10/10/2012 1:32:00 PM Library book ties up the loose ends of Obama's past
Rosita Smith Palo Verde District Library
BLYTHE - David Maraniss is known for his best-selling books on Bill Clinton, Vince Lombardi, Vietnam and the Sixties, Roberto Clemente, and the Rome Olympics. Now, after over four years of extensive research, he brings us the ultimate book; Barack Obama: The Story.
If you have read Obama's book, Dreams From My Father, you are aware that in that book Obama explores the family/race relationship as he struggles towards identifying his place in the world. In the book, A Singular Woman, Janny Scott gives us the untold story of Barack Obama's mother, Stanley Ann Dunham, the woman who most sharply shaped Barack Obama's outlook on conventional life and how it differed from country to country and from region to region.
Now comes Maraniss' tome that ties the loose strings of history together and, in doing so, reveals the individual lives as well as disparate societies that were everywhere Obama looked.
If you are into genealogy, you'll like this book. Maraniss goes back to the great grandparents on both the Dunham and Obama sides of the family, tracing all the branches that radiate out from the patriarch. And everywhere he looked he found the mystery and endless wonder of the world threading together individual lives as well as disparate societies: shaping, molding, and guiding the life that takes shape, forming a life that has meaning.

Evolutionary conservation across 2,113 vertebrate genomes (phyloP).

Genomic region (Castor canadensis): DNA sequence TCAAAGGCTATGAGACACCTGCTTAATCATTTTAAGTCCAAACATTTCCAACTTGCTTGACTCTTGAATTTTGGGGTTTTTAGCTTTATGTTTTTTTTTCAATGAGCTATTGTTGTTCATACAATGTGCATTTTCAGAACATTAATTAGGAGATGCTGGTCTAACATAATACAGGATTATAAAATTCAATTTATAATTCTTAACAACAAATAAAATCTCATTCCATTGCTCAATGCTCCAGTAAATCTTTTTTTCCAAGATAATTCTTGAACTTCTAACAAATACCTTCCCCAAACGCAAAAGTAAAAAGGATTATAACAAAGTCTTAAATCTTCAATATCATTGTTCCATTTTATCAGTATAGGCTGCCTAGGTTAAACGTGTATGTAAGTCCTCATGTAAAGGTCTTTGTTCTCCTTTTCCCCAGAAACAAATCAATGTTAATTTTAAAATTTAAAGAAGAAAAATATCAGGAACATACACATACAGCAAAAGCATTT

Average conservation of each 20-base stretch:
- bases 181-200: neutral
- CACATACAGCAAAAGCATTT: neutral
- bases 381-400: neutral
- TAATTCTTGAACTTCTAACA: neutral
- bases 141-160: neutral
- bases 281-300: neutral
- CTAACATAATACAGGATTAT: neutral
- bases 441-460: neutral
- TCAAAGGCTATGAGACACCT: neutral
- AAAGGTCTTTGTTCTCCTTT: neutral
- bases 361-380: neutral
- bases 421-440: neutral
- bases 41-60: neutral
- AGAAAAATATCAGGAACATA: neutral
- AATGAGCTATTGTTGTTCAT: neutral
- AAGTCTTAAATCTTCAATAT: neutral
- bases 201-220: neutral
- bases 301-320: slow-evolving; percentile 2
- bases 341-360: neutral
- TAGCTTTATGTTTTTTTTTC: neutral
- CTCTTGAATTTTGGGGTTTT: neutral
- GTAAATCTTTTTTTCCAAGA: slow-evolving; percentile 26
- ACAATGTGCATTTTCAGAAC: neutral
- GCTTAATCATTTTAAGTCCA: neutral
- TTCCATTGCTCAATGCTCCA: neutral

Maraniss documents how Barack was born on Aug. 4 between two eruptions of the Kilauea volcano at the Kapi'olani Maternity and Gynecological hospital in Honolulu. His birth was announced in the local Hawaiian newspaper.
Maraniss follows Obama as he moved through the various school systems of Indonesia and Hawaii, then jumping to the mainline college scene where he attended Occidental college in Los Angeles before moving eastward to Columbia and Harvard.
In Hawaiian terms, Obama is Hapa: one half white and one half black. Maraniss delineates how Obama struggled with identity issues: Was he white or was he black? was an ongoing issue well into his twenties. After Harvard, Obama went westward and settled in Chicago, where he worked for redevelopment entities for several years gathering invaluable insights on how government works and how to work with government. After a trip to Kenya in search of his African roots, Obama returned to Chicago with a goal and a purpose: return to Harvard: earn a law degree then return to Chicago and work with - and for - the citizens of his adopted city.
Maraniss' four plus exhaustive years of research allows him to pull together all the loose ends dangling from other's work into one cohesive unit. What emerges is a man of many talents, interests and abilities. The upcoming election will decide who will sit in the president's chair for the next four years. Whatever the outcome, Obama will not fade away. Understanding the man and how he ticks will smooth out transitions to be made. Maraniss' Obama will let you do just that.
On the Palo Verde Valley Library's shelves you will find Barack Obama: The Story New non-fiction shelf - B Obama; A Singular Woman New non-fiction -B Dunham and Dreams from My Father regular shelves Biography section 923 Obama.
The library is at 125 W. Chanslorway in Blythe; 760-922-5371